Replacing Edelman: The Development of Cooks and his Importance to the Patriots

When I got the notification on my phone my heart sunk. When my two friends sitting across from me got the same notification two seconds later, their jaws dropped. The collective moral of the entire North East must have plummeted at the shocking news: Patriot's Wide Receiver Julian Edelman tears ACL in preseason action versus the Lions. From a strategical standpoint, losing Tom Brady's favorite target was going to be a tough hurdle for the team to get over. But from an organizational standpoint, losing Jules for the year is an even bigger hit to the Patriot's locker room. He is a leader, a source of energy and toughness, and a true Patriot that all fans love.

While my Super Bowl expectations were not diminished by this injury, my concerns about this Patriot team grew because of the significant turnover from the previous team. The departure of key players such as Rob Ninkovich, LeGarrette Blount, Logan Ryan, and Martellus Bennett left some gaps on both sides of the ball. The Patriots' depth was not as strong as it used to be and this worries me because injuries can derail a team's chances in a hurry (see New York Giants.)

The general unfamiliarity of the new players showed itself the first week of the season versus Kansas City. After scoring 27 points in the first three quarters, the offense came to a sudden halt in the fourth. Brady and the offense found themselves unable to create separation from the Chief's pesky secondary and unable to move the ball down the field. Meanwhile, the defense was more confused than Martavis Bryant on Pittsburgh's practice squad. The immediate impact was a shocking 42-27 loss on opening night. Fresh off their Super Bowl victory, many fans couldn't believe what they were seeing. The loss of Edelman was becoming a glaring problem. How will these wide receivers create separation without Jules?

Though there were a few hiccups along the way, the Patriots escaped into their bye week with a 6-2 record. All three phases of the team have struggled at different times throughout the season, but that is to be expected with any NFL team. Julian's presence, though it would've had a great impact on the offense, most likely would not have affected our W/L record. Both losses were inevitable because of the state of the defense at the time and we did not deserve to win those games. In his absence, other players have effectively stepped up to fill the void left by Edelman.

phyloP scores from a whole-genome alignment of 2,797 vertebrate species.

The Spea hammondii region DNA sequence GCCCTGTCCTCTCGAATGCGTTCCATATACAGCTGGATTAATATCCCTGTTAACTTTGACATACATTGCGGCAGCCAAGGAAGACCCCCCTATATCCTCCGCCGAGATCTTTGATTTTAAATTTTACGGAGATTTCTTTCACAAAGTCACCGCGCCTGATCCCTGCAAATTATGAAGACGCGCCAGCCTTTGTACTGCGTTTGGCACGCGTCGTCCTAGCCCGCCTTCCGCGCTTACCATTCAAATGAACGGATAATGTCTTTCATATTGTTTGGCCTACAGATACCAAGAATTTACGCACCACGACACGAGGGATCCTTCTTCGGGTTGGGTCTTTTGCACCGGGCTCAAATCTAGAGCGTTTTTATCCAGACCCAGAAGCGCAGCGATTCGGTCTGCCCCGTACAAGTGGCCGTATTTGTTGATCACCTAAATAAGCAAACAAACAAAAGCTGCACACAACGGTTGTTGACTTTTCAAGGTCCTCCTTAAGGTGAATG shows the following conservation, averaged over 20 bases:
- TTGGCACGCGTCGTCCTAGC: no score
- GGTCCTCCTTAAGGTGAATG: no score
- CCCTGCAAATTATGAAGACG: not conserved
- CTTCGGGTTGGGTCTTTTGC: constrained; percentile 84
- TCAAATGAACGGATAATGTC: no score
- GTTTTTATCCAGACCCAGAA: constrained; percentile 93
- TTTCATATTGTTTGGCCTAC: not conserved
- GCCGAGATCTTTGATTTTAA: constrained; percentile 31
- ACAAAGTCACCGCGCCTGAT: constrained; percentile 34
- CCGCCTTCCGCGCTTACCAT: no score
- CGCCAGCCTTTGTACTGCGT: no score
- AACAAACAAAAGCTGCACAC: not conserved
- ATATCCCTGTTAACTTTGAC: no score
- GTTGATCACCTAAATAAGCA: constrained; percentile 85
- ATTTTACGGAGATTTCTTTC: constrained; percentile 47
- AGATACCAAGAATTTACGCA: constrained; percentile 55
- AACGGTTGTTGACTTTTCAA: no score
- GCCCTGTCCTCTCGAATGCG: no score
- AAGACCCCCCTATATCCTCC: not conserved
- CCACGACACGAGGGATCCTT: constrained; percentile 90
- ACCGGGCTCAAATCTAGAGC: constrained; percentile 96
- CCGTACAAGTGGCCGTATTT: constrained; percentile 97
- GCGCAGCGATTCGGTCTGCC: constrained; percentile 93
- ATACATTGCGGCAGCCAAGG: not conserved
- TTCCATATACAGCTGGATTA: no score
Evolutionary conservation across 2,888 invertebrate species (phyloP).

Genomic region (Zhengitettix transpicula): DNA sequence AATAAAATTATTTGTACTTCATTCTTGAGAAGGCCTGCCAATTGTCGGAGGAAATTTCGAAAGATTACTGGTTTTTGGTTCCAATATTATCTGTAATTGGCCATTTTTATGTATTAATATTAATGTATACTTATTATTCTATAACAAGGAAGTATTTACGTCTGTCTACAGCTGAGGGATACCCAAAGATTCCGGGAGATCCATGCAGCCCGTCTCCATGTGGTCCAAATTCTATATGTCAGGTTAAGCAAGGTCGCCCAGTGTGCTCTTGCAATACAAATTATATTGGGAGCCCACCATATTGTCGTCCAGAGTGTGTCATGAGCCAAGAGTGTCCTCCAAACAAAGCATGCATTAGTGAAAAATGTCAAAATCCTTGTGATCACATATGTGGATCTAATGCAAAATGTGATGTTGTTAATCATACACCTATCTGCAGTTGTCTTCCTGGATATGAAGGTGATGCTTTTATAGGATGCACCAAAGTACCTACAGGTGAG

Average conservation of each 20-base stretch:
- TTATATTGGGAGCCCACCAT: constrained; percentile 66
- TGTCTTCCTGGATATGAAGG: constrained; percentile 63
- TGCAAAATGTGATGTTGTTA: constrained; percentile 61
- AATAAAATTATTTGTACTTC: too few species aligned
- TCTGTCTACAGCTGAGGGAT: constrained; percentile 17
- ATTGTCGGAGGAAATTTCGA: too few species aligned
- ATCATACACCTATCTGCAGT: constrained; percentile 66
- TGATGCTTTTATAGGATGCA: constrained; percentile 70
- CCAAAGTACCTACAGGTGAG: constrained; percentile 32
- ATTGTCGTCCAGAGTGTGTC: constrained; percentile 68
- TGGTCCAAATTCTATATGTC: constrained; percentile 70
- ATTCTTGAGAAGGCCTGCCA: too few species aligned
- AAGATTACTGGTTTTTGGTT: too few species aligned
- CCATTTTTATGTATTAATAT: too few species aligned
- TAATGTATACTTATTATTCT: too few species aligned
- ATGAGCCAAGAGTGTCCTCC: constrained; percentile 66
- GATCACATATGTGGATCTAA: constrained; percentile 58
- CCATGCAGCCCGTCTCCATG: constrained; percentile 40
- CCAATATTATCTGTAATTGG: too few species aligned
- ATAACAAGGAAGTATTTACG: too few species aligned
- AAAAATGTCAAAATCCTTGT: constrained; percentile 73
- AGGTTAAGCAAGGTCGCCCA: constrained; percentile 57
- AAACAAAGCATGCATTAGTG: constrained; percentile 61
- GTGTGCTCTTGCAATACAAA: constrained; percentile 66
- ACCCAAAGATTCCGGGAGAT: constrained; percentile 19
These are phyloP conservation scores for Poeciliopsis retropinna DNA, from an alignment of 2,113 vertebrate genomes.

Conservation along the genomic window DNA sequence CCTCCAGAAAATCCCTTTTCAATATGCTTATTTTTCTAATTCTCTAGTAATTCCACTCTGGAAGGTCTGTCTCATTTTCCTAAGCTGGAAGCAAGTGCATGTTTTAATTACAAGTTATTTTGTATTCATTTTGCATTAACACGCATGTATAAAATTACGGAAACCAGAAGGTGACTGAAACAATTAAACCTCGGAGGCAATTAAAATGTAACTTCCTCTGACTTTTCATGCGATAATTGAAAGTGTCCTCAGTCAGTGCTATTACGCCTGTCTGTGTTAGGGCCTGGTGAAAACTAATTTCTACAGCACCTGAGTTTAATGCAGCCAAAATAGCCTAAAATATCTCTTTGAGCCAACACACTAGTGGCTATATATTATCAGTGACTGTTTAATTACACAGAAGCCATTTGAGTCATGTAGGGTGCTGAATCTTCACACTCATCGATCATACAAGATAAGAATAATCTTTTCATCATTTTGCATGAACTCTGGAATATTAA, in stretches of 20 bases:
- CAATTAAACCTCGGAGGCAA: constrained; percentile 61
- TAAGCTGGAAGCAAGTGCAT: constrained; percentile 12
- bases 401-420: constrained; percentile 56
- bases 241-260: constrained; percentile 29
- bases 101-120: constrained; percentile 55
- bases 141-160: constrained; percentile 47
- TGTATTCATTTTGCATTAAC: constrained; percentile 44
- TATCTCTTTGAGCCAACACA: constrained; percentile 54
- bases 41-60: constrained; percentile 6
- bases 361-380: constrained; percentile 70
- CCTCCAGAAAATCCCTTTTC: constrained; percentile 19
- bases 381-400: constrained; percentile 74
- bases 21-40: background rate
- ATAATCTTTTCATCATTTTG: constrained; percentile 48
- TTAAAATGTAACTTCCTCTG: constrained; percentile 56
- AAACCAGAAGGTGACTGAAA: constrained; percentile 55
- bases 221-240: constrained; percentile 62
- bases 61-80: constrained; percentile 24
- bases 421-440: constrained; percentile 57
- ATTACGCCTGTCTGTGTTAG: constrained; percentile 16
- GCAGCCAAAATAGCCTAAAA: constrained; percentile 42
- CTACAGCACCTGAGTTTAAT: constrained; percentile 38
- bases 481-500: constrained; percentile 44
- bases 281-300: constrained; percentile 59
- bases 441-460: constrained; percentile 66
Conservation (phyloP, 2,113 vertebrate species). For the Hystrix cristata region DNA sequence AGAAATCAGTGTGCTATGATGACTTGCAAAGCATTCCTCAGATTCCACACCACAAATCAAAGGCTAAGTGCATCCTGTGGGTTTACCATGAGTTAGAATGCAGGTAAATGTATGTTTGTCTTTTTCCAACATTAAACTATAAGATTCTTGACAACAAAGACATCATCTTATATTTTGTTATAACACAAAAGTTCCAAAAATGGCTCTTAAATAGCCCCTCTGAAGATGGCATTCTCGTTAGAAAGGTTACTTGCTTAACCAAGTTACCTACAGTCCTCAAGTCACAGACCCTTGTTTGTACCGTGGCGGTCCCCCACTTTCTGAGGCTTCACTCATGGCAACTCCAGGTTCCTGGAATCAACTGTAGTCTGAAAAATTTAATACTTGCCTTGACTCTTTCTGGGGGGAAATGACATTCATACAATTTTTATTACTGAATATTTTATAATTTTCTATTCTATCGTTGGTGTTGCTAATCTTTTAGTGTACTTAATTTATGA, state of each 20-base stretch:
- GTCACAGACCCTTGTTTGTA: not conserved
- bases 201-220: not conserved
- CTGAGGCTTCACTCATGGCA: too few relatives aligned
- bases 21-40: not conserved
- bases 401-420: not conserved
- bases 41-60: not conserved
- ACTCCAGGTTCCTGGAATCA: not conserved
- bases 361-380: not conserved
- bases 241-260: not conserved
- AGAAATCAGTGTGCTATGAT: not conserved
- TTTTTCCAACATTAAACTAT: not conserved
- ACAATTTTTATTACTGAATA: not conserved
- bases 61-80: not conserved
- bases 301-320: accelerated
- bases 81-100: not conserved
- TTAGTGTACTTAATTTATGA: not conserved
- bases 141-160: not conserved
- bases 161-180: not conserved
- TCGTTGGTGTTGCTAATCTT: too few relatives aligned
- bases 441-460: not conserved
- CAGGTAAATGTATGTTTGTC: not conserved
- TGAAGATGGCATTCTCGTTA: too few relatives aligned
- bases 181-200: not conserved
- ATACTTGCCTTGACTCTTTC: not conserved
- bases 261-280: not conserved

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Feature players like James White, Danny Amendola, Chris Hogan, and Rob Gronkowski have increased their catches per game from last year while newcomers like Brandin Cooks and Rex Burkhead have offered new wrinkles to an already dangerous offense.

Cooks' acquisition especially made waves around the NFL. The Patriots had finessed one of the best and youngest deep threats in the NFL from the Saints. Incorporating such a major target into the offense was not going to be a quick process. His speed immediately set him apart from our receivers but the Patriot's offense is a complex system in which other skills are just as important. Route running, execution, and timing are key traits needed by Patriot's receivers, all of which were lacking from Cooks at the beginning of the season and the film corresponds with that.

Week 1 vs. Chiefs

3rd and 6 at NE 43

(2:59 -€” 2nd) D. Amendola goes in motion. T. Brady throws incomplete to B. Cooks.

In the first half of this game, Cooks was used almost exclusively as a deep threat. But as the game progressed and the Chief's defense began to tighten, the offense needed Cooks' speed in their short passing game as we see below. After sending Amendola in motion, Brady recognized that the Chiefs were playing man coverage across the board with a single high safety (not pictured). Brandin Cooks is matched up one-on-one with Chiefs CB Terrance Mitchell at the bottom of the screen.


This is a match up that Cooks should've won, a matchup Edelman would've won. Cooks was trying to run a hitch to the sticks in order to get a first down and move the chains. His speed should've been enough of a threat to get Mitchell to bail. But as you see below, Cooks was unable to get off the hard press coverage of Mitchell. Cooks allows Mitchell to get his hands on him, which reroutes him and messes with the timing of the play.


Cooks can't sell the deep route or get to a speed that forces Mitchell to turn and run. Because of this, when Cooks breaks his route off at the first down yard line, he has no separation from Mitchell and the throw from Brady is easily defended by the defensive back.

1st & 10 at NE 25

(9:19 -€” 3rd) C. Hogan goes in motion. T. Brady throws incomplete to C. Hogan

The Chiefs had just scored to take a 21-17 lead. Brady sends Hogan in motion across the formation just to confirm that the Chiefs are in their standard man coverage with a single high safety. Brady has the matchup he wants and the strategy to combat the Chiefs' predictable defense.


Once again, Mitchell is lined up on Cooks, playing a hard press coverage at the bottom of the screen. This is where the importance of route running, timing, and execution really come into play. Cooks needs to beat his man off the line and "pick" off Chiefs' linebacker Dee Ford (lined up to the left of Mitchell) who is matched up with Dion Lewis in the backfield to Brady's left. Cooks will accomplish this by running a type of slant. This "pick" should allow Lewis to run a wheel route out of the backfield uncontested for a huge gain. Because of Cooks' inability to beat the hard press coverage, he deviates from his route. This deviation causes him to take an awful angle to Ford, which allows Ford to get around Cooks with ease and cover Lewis coming out of the backfield. Brady is forced to move on from this pre-snap read and fire a long incompletion to Hogan.